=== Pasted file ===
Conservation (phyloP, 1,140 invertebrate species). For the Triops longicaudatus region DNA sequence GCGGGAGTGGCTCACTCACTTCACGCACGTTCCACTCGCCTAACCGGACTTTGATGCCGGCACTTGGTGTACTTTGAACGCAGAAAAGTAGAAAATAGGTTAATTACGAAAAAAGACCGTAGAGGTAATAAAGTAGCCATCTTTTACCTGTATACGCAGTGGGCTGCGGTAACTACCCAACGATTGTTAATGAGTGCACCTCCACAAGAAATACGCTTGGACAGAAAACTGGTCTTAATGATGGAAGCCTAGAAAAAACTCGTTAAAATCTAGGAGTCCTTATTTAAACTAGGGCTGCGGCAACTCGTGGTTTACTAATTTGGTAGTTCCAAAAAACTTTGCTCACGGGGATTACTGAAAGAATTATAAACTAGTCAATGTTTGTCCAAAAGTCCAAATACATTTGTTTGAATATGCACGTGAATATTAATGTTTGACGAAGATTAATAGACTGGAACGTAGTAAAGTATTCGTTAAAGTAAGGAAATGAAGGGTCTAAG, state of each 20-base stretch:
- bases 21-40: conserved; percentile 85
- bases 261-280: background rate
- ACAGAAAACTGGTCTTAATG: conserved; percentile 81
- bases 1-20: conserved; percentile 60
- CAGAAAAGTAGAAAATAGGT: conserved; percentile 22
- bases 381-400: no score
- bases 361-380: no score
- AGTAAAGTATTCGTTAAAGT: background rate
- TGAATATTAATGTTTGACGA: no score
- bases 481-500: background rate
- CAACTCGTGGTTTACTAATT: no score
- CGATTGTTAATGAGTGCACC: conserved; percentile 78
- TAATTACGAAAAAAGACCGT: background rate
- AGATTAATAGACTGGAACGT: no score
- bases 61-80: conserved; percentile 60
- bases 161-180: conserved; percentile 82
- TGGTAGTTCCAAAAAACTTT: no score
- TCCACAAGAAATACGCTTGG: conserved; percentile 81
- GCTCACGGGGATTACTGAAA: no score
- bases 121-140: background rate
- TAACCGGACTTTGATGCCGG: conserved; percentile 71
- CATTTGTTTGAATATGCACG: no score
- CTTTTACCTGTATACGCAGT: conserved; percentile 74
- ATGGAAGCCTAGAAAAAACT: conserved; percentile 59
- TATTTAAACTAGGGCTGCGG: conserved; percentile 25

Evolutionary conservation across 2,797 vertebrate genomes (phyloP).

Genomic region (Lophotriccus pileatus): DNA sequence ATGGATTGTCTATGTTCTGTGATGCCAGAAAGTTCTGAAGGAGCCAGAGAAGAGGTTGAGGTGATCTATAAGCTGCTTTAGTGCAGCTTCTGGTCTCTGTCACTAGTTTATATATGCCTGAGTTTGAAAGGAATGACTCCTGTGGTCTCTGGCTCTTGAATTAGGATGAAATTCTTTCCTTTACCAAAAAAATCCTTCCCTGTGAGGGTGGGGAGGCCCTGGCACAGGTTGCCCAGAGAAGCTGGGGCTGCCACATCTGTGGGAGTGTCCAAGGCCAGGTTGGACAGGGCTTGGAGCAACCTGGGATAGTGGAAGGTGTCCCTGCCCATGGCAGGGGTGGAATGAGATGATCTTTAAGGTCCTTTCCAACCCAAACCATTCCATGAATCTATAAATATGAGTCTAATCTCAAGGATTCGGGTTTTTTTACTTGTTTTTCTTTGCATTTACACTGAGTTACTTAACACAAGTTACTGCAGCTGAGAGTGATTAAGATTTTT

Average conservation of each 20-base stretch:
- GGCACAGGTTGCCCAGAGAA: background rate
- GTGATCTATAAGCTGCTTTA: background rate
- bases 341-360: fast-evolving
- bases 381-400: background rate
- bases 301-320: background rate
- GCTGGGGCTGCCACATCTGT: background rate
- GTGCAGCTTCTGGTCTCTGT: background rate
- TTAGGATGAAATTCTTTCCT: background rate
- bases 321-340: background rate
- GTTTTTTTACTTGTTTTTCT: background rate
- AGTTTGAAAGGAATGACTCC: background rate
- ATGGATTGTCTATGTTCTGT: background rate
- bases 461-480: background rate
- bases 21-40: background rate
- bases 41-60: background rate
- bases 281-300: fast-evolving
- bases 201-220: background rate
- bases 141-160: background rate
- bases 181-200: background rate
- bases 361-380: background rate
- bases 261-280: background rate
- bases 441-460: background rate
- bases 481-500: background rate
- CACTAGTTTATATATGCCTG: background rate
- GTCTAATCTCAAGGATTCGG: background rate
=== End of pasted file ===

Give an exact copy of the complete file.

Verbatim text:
Conservation (phyloP, 1,140 invertebrate species). For the Triops longicaudatus region DNA sequence GCGGGAGTGGCTCACTCACTTCACGCACGTTCCACTCGCCTAACCGGACTTTGATGCCGGCACTTGGTGTACTTTGAACGCAGAAAAGTAGAAAATAGGTTAATTACGAAAAAAGACCGTAGAGGTAATAAAGTAGCCATCTTTTACCTGTATACGCAGTGGGCTGCGGTAACTACCCAACGATTGTTAATGAGTGCACCTCCACAAGAAATACGCTTGGACAGAAAACTGGTCTTAATGATGGAAGCCTAGAAAAAACTCGTTAAAATCTAGGAGTCCTTATTTAAACTAGGGCTGCGGCAACTCGTGGTTTACTAATTTGGTAGTTCCAAAAAACTTTGCTCACGGGGATTACTGAAAGAATTATAAACTAGTCAATGTTTGTCCAAAAGTCCAAATACATTTGTTTGAATATGCACGTGAATATTAATGTTTGACGAAGATTAATAGACTGGAACGTAGTAAAGTATTCGTTAAAGTAAGGAAATGAAGGGTCTAAG, state of each 20-base stretch:
- bases 21-40: conserved; percentile 85
- bases 261-280: background rate
- ACAGAAAACTGGTCTTAATG: conserved; percentile 81
- bases 1-20: conserved; percentile 60
- CAGAAAAGTAGAAAATAGGT: conserved; percentile 22
- bases 381-400: no score
- bases 361-380: no score
- AGTAAAGTATTCGTTAAAGT: background rate
- TGAATATTAATGTTTGACGA: no score
- bases 481-500: background rate
- CAACTCGTGGTTTACTAATT: no score
- CGATTGTTAATGAGTGCACC: conserved; percentile 78
- TAATTACGAAAAAAGACCGT: background rate
- AGATTAATAGACTGGAACGT: no score
- bases 61-80: conserved; percentile 60
- bases 161-180: conserved; percentile 82
- TGGTAGTTCCAAAAAACTTT: no score
- TCCACAAGAAATACGCTTGG: conserved; percentile 81
- GCTCACGGGGATTACTGAAA: no score
- bases 121-140: background rate
- TAACCGGACTTTGATGCCGG: conserved; percentile 71
- CATTTGTTTGAATATGCACG: no score
- CTTTTACCTGTATACGCAGT: conserved; percentile 74
- ATGGAAGCCTAGAAAAAACT: conserved; percentile 59
- TATTTAAACTAGGGCTGCGG: conserved; percentile 25

Evolutionary conservation across 2,797 vertebrate genomes (phyloP).

Genomic region (Lophotriccus pileatus): DNA sequence ATGGATTGTCTATGTTCTGTGATGCCAGAAAGTTCTGAAGGAGCCAGAGAAGAGGTTGAGGTGATCTATAAGCTGCTTTAGTGCAGCTTCTGGTCTCTGTCACTAGTTTATATATGCCTGAGTTTGAAAGGAATGACTCCTGTGGTCTCTGGCTCTTGAATTAGGATGAAATTCTTTCCTTTACCAAAAAAATCCTTCCCTGTGAGGGTGGGGAGGCCCTGGCACAGGTTGCCCAGAGAAGCTGGGGCTGCCACATCTGTGGGAGTGTCCAAGGCCAGGTTGGACAGGGCTTGGAGCAACCTGGGATAGTGGAAGGTGTCCCTGCCCATGGCAGGGGTGGAATGAGATGATCTTTAAGGTCCTTTCCAACCCAAACCATTCCATGAATCTATAAATATGAGTCTAATCTCAAGGATTCGGGTTTTTTTACTTGTTTTTCTTTGCATTTACACTGAGTTACTTAACACAAGTTACTGCAGCTGAGAGTGATTAAGATTTTT

Average conservation of each 20-base stretch:
- GGCACAGGTTGCCCAGAGAA: background rate
- GTGATCTATAAGCTGCTTTA: background rate
- bases 341-360: fast-evolving
- bases 381-400: background rate
- bases 301-320: background rate
- GCTGGGGCTGCCACATCTGT: background rate
- GTGCAGCTTCTGGTCTCTGT: background rate
- TTAGGATGAAATTCTTTCCT: background rate
- bases 321-340: background rate
- GTTTTTTTACTTGTTTTTCT: background rate
- AGTTTGAAAGGAATGACTCC: background rate
- ATGGATTGTCTATGTTCTGT: background rate
- bases 461-480: background rate
- bases 21-40: background rate
- bases 41-60: background rate
- bases 281-300: fast-evolving
- bases 201-220: background rate
- bases 141-160: background rate
- bases 181-200: background rate
- bases 361-380: background rate
- bases 261-280: background rate
- bases 441-460: background rate
- bases 481-500: background rate
- CACTAGTTTATATATGCCTG: background rate
- GTCTAATCTCAAGGATTCGG: background rate